James Lankford

The Chisholm View wind farm near Hunter, Okla.
Joe Wertz / StateImpact Oklahoma

U.S. Sen. James Lankford is introducing a bill to remove an expired wind energy incentive from the federal tax code.

The federal Production Tax Credit for wind energy expired in December 2014, but since it’s part of the tax code, lawmakers can extend it by bundling it with legislation to extend other tax credits and incentives. That has happened as recently as July, when a Senate committee voted to extend the PTC as part of a $95 billion bundle of incentives.

U.S. Sen. James Lankford (R-Okla.) speaks during Thursday's lunch at the Downtown Club in Oklahoma City.
Senator James Lankford / Facebook

U.S. Sen. James Lankford told business leaders in downtown Oklahoma City Thursday the country is going through a debate right now over whether it wants to governed by Washington, or the states.

“Will this be a nation that has a group of technocrats that are pretty smart people – there are some pretty smart folks in D.C. – that will really decide the policy for the nation?” Lankford asked. “Or will this be a nation that decisions are made close to the people that are affected by that decision?”

James Rintamaki / Flickr

Both of Oklahoma's U.S. Senators sent a letter to Environmental Protection Agency administrator Gina McCarthy Wednesday requesting documents and clarification regarding the Waters of the United States rule.

U.S. Sen. James Lankford speaking on the floor of the U.S. Senate August 4 about the debate he'd like to see on the country's energy policy.
SenatorLankford / YouTube

On Tuesday U.S. Sen. James Lankford called for an energy and climate debate on the chamber’s floor.

Oklahoma’s junior Republican said the country’s energy policy is run by environmental policy based on fears about climate change.

His remarks came just one day after the White House rolled out a new energy proposal designed to cut carbon emissions, and Lankford said the existing Clean Air Act doesn’t allow the Environmental Protection Agency to add more regulations to the existing law.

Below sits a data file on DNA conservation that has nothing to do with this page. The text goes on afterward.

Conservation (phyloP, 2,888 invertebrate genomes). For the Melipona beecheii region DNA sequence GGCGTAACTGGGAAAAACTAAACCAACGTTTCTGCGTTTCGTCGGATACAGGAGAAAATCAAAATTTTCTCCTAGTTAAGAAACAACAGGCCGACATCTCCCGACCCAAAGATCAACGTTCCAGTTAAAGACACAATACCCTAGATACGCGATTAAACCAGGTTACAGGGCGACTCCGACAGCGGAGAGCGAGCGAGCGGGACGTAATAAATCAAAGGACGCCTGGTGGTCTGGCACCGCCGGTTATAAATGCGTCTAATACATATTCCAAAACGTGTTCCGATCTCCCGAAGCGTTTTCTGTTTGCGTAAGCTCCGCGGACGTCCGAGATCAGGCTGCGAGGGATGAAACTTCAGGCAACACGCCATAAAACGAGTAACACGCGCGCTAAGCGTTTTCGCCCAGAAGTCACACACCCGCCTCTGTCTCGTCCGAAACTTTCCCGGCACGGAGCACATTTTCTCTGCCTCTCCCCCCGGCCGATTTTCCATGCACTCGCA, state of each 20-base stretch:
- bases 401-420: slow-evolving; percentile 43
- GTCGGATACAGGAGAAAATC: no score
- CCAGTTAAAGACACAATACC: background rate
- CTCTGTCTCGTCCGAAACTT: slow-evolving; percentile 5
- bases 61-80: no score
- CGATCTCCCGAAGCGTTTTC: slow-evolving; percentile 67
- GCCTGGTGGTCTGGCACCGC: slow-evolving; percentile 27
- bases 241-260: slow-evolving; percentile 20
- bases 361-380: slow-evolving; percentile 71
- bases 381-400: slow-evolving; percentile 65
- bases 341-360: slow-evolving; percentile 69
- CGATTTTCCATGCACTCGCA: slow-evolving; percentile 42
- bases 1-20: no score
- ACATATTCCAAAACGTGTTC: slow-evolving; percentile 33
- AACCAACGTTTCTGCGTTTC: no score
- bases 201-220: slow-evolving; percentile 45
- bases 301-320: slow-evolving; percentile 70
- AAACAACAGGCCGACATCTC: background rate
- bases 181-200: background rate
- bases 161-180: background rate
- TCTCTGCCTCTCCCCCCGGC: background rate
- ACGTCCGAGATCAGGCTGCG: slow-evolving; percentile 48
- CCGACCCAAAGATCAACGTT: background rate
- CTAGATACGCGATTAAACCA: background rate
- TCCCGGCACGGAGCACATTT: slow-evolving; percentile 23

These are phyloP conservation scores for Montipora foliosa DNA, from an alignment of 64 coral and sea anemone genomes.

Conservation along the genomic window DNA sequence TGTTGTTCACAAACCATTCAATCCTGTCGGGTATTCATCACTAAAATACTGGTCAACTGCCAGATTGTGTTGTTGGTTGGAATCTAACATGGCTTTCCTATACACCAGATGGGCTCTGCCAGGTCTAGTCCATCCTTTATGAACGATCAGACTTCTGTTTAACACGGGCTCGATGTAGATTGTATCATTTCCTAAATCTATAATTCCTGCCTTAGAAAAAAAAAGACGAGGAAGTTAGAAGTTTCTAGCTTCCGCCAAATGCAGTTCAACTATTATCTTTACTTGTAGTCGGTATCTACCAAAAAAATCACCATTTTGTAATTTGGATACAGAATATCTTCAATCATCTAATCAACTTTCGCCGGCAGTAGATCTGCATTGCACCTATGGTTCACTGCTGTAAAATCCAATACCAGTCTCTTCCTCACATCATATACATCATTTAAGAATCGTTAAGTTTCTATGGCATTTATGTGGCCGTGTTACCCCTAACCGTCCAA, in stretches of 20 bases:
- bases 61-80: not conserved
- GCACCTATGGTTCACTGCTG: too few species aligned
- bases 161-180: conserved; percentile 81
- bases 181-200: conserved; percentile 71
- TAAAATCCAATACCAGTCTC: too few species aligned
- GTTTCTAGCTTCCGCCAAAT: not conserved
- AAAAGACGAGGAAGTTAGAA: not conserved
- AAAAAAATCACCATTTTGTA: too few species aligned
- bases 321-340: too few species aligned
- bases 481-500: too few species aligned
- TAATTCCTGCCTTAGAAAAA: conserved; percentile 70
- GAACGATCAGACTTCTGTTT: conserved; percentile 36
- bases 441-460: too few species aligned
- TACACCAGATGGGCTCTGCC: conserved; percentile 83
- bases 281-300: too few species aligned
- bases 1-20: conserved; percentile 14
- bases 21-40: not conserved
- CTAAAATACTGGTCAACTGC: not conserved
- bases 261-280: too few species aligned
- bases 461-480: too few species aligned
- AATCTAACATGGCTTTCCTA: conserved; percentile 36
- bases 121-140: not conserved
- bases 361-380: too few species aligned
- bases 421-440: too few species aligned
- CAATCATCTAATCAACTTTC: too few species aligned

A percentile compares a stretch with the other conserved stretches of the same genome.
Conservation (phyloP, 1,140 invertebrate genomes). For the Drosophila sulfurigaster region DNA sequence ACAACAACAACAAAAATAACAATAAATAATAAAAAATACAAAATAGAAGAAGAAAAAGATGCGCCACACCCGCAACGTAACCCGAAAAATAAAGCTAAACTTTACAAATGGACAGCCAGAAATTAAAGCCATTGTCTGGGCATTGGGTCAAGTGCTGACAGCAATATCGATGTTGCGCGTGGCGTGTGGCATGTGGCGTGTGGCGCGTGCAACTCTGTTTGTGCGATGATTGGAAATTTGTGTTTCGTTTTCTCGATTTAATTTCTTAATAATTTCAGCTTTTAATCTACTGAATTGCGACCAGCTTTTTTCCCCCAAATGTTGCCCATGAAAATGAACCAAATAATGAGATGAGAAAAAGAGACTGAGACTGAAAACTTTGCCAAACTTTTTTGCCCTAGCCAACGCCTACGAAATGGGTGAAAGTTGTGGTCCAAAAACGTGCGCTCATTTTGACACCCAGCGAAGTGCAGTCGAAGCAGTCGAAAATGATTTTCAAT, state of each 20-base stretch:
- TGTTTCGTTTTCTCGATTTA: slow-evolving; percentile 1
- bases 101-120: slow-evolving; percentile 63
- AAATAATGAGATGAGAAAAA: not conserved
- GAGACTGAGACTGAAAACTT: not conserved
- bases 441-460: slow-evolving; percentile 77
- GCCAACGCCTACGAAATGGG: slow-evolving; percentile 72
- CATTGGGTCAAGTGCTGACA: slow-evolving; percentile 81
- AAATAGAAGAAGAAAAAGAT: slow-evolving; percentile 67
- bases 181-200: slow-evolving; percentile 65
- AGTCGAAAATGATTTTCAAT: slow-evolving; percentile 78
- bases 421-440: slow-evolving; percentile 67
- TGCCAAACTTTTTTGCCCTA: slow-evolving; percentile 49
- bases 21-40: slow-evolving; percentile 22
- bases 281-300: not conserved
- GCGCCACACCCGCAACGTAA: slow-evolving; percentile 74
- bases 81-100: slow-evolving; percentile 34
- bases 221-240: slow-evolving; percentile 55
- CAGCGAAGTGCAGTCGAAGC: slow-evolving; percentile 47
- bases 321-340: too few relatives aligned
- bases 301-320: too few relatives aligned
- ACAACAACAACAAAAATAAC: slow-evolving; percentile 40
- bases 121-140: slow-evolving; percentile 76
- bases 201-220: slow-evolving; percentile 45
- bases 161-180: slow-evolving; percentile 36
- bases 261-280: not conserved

The uproar over sting videos alleging Planned Parenthood illegally profits from selling aborted fetal tissue has only just begun on Capitol Hill.

U.S. Sen. James Lankford (R-Okla.) speaking during a July 28, 2015 Students for Life rally at the U.S. Capitol.
Provided / U.S. Sen. James Lankford

Updated July 30, 12:01 p.m.

Republican U.S. Senators discussed legislation Wednesday that would block federal money from going to Planned Parenthood and send those funds to other organizations that provide healthcare services for women.

Planned Parenthood is under scrutiny after videos surfaced that allegedly show doctors talking about selling fetal tissues. The organization’s leadership says Planned Parenthood does not profit from fetal tissue donations. 

OversightAndReform / Flickr Creative Commons

U.S. Sen. James Lankford is introducing a bill to end all taxpayer funding for Planned Parenthood unless the organization stops performing all abortions.

Lankford announced Wednesday he has introduced the Defund Planned Parenthood Act, which would impose a one-year moratorium on federal funding to the organization unless it stops providing abortions.

Planned Parenthood provides a variety of non-abortion health services, including health screenings, family planning and adoption referrals at several clinics in Oklahoma.

U.S. Sen. James Lankford speaking on the Senate floor July 16 about ending taxpayer funding for Planned Parenthood in light of a recent undercover video.

U.S. Sen. James Lankford delivered a speech on the chamber's floor Thursday calling on Congress to end taxpayer funding to Planned Parenthood.

The remarks came in response to the release of an undercover video made by anti-abortion activists. It shows the organization's senior director of medical services discussing procedures for providing fetal body parts to researchers.

U.S. Sen. James Lankford (R-Okla.) / Flickr

Last week the National Counterterrorism Center, the FBI, and the Department of Homeland Security released a bulletin listing the July 4 holiday weekend as a possible target for terrorist attacks.

U.S. Sen. James Lankford (R-Okla.) speaking about the upcoming King vs. Burwell Supreme Court decision Monday on the floor of the U.S. Senate.
SenatorLankford / YouTube

U.S. Sen. James Lankford (R-Okla.) says he thinks the Supreme Court likely will rule federal Affordable Care Act subsidies are unconstitutional in the 34 states without state insurance exchanges.

The Supreme Court will decide the King vs. Burwell case sometime between now and Monday, June 29.